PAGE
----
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J Trauma Stress. 2019 Apr;32(2):226-237. doi: 10.1002/jts.22399.

Validation of an Electronic Medical Record-Based Algorithm for Identifying Posttraumatic Stress Disorder in U.S. Veterans.

Author information

Massachusetts Veterans Epidemiology Research and Information Center (MAVERIC), VA Boston Healthcare System, Boston, Massachusetts, USA.
Department of Psychiatry, Boston University School of Medicine, Boston, Massachusetts, USA.
Psychiatry Service, VA San Diego Healthcare System, San Diego, California, USA.
Departments of Psychiatry and Family Medicine & Public Health, University of California San Diego, La Jolla, California, USA.
Psychiatry Service, VA Connecticut Healthcare System, West Haven, Connecticut, USA.
Department of Psychiatry, Yale University School of Medicine, New Haven, Connecticut, USA.
VA Clinical Epidemiology Research Center (CERC), VA Connecticut Healthcare System, West Haven, Connecticut, USA.
Department of Biostatistics, Yale University School of Public Health, New Haven, Connecticut, USA.
Department of Internal Medicine, University of Kentucky College of Medicine, Lexington, Kentucky, USA.
Department of Medicine, Yale University School of Medicine, New Haven, Connecticut, USA.
Department of Medicine, Brigham and Women's Hospital, Harvard Medical School, Boston, Massachusetts, USA.
Department of Biostatistics, Boston University School of Public Health, Boston, Massachusetts, USA.
Departments of Genetics and Neuroscience, Yale University School of Medicine, New Haven, Connecticut, USA.


in English, Chinese, Spanish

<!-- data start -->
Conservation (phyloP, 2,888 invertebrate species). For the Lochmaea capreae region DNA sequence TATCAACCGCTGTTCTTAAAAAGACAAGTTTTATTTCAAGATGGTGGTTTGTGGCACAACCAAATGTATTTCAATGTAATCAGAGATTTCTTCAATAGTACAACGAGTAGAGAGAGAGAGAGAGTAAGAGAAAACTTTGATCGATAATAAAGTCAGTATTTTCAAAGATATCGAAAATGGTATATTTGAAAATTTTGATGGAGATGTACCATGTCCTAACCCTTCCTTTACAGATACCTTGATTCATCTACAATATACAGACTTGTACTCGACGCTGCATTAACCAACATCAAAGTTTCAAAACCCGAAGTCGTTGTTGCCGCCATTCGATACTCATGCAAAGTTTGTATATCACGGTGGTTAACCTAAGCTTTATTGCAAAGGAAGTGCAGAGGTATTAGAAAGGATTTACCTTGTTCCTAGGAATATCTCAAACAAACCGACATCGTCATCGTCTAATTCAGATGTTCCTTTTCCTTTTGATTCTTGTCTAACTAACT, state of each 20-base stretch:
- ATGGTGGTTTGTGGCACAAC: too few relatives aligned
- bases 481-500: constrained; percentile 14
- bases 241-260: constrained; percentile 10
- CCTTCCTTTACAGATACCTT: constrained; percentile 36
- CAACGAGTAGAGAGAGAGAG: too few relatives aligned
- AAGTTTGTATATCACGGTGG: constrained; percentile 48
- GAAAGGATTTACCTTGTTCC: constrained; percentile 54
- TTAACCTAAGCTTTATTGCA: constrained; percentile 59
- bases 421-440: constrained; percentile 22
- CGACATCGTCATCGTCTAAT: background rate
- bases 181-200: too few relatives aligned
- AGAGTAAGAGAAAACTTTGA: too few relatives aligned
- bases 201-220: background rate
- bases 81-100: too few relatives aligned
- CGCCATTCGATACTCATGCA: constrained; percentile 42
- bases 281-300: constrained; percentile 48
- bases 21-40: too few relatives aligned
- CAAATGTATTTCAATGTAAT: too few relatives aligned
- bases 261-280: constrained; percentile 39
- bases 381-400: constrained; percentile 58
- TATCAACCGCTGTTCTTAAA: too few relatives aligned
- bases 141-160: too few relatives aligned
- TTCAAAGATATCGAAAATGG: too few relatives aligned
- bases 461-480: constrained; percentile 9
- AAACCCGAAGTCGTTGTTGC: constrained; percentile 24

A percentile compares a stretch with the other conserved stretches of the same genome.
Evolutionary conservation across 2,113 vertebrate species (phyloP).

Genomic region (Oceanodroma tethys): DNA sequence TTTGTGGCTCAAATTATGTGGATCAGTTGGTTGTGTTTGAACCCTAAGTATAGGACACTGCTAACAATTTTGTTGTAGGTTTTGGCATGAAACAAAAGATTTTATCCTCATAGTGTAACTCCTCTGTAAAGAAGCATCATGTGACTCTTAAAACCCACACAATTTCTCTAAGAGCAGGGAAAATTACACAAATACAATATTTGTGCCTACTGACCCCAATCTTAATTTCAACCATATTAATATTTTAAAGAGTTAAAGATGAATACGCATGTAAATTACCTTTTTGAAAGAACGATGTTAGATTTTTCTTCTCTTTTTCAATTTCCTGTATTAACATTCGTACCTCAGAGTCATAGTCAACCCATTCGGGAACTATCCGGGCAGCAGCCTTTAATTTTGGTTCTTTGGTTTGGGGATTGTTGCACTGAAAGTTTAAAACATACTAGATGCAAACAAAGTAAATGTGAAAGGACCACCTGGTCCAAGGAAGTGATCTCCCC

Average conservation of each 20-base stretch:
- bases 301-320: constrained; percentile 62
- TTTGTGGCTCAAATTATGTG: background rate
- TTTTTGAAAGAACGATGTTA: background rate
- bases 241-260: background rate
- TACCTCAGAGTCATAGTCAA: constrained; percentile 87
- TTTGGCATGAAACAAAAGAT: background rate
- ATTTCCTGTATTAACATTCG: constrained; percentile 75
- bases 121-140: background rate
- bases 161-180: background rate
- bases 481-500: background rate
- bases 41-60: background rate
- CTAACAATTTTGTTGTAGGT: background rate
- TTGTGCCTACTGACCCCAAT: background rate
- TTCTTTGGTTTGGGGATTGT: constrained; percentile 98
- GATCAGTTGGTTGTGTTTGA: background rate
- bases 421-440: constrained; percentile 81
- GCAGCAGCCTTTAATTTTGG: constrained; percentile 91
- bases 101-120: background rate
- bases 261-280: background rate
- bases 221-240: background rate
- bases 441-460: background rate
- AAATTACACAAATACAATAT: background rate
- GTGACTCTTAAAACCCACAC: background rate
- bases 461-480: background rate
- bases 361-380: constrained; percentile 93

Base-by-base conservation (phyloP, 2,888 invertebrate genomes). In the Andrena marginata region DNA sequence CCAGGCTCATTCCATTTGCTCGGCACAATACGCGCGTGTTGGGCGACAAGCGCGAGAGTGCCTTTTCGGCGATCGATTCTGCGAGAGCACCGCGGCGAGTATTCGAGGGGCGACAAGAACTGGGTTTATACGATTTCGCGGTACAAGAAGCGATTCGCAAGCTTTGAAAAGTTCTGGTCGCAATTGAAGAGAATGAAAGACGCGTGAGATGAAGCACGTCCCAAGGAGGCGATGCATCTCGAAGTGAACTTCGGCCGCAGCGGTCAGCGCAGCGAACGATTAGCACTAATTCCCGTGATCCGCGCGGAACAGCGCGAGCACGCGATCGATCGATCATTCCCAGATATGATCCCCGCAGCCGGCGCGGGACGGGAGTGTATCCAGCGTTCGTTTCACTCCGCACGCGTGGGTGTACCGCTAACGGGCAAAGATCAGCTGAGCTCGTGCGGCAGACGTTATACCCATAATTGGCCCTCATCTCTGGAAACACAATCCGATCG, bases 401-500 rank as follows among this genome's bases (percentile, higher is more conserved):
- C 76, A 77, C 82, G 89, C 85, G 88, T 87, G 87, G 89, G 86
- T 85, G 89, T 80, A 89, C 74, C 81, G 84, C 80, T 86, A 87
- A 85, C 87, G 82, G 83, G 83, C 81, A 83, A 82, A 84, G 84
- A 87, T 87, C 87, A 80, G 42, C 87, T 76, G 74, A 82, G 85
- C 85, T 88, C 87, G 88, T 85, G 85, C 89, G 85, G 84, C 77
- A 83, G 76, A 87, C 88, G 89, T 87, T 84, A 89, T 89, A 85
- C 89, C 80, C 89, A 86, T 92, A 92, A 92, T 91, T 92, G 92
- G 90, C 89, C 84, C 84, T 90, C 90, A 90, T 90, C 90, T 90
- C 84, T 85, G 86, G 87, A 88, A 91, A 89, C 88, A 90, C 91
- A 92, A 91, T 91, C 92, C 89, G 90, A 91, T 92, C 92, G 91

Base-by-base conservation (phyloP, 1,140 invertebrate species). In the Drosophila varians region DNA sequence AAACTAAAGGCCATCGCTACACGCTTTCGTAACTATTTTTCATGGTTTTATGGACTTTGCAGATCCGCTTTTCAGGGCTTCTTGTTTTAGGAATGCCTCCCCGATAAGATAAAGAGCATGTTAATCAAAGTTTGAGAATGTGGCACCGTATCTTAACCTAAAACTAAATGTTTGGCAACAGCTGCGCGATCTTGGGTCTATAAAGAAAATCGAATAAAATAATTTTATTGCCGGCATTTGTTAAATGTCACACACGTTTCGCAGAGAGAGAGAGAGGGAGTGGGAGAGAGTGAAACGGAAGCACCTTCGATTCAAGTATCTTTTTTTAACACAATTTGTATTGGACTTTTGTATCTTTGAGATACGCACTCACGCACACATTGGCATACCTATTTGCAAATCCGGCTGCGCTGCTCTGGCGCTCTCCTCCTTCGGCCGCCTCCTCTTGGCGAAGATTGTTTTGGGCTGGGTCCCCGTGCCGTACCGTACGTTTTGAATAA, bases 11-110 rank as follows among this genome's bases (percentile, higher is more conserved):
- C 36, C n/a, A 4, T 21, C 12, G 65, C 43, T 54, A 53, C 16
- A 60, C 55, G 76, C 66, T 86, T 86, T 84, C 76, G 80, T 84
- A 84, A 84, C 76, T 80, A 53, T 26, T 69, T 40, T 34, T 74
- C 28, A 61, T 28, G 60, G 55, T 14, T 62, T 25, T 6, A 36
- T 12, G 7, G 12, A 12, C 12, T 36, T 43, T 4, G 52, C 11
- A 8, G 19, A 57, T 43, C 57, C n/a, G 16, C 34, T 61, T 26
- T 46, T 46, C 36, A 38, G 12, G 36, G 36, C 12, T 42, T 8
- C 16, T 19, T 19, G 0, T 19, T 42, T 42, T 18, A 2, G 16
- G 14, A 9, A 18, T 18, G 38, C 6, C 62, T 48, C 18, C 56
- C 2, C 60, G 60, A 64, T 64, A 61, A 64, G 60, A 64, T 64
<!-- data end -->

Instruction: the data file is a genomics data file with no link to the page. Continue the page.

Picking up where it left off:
We developed an algorithm for identifying U.S. veterans with a history of posttraumatic stress disorder (PTSD), using the Department of Veterans Affairs (VA) electronic medical record (EMR) system. This work was motivated by the need to create a valid EMR-based phenotype to identify thousands of cases and controls for a genome-wide association study of PTSD in veterans. We used manual chart review (n = 500) as the gold standard. For both the algorithm and chart review, three classifications were possible: likely PTSD, possible PTSD, and likely not PTSD. We used Lasso regression with cross-validation to select statistically significant predictors of PTSD from the EMR and then generate a predicted probability score of being a PTSD case for every participant in the study population (range: 0-1.00). Comparing the performance of our probabilistic approach (Lasso algorithm) to a rule-based approach (International Classification of Diseases [ICD] algorithm), the Lasso algorithm showed modestly higher overall percent agreement with chart review than the ICD algorithm (80% vs. 75%), higher sensitivity (0.95 vs. 0.84), and higher accuracy (AUC = 0.95 vs. 0.90). We applied a 0.7 probability cut-point to the Lasso results to determine final PTSD case-control status for the VA population. The final algorithm had a 0.99 sensitivity, 0.99 specificity, 0.95 positive predictive value, and 1.00 negative predictive value for PTSD classification (grouping possible PTSD and likely not PTSD) as determined by chart review. This algorithm may be useful for other research and quality improvement endeavors within the VA.


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